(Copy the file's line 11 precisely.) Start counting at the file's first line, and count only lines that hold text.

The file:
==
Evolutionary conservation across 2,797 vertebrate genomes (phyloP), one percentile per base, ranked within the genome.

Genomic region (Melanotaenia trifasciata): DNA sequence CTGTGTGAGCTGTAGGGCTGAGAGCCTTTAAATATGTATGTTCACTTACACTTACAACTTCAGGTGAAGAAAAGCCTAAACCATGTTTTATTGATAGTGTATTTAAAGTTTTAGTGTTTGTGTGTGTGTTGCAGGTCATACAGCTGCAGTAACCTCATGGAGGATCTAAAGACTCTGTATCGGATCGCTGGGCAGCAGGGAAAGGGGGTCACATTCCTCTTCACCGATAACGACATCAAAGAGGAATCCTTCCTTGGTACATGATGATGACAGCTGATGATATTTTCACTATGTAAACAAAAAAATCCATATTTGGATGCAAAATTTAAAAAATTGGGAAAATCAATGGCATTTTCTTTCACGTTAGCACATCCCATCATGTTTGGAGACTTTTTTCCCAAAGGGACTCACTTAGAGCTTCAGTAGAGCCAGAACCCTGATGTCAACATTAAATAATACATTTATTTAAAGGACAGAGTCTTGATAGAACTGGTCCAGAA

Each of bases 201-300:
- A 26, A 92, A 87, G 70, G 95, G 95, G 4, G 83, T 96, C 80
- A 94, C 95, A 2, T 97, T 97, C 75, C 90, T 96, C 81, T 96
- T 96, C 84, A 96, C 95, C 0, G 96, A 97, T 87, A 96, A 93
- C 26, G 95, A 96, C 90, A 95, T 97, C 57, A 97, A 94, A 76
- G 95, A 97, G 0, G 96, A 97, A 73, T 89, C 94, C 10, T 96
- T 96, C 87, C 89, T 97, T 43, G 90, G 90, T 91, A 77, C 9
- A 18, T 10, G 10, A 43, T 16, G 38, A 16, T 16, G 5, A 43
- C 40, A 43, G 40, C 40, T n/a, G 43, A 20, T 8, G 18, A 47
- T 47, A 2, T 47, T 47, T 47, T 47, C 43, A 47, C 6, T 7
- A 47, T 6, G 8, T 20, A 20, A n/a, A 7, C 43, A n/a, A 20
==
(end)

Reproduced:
- C 40, A 43, G 40, C 40, T n/a, G 43, A 20, T 8, G 18, A 47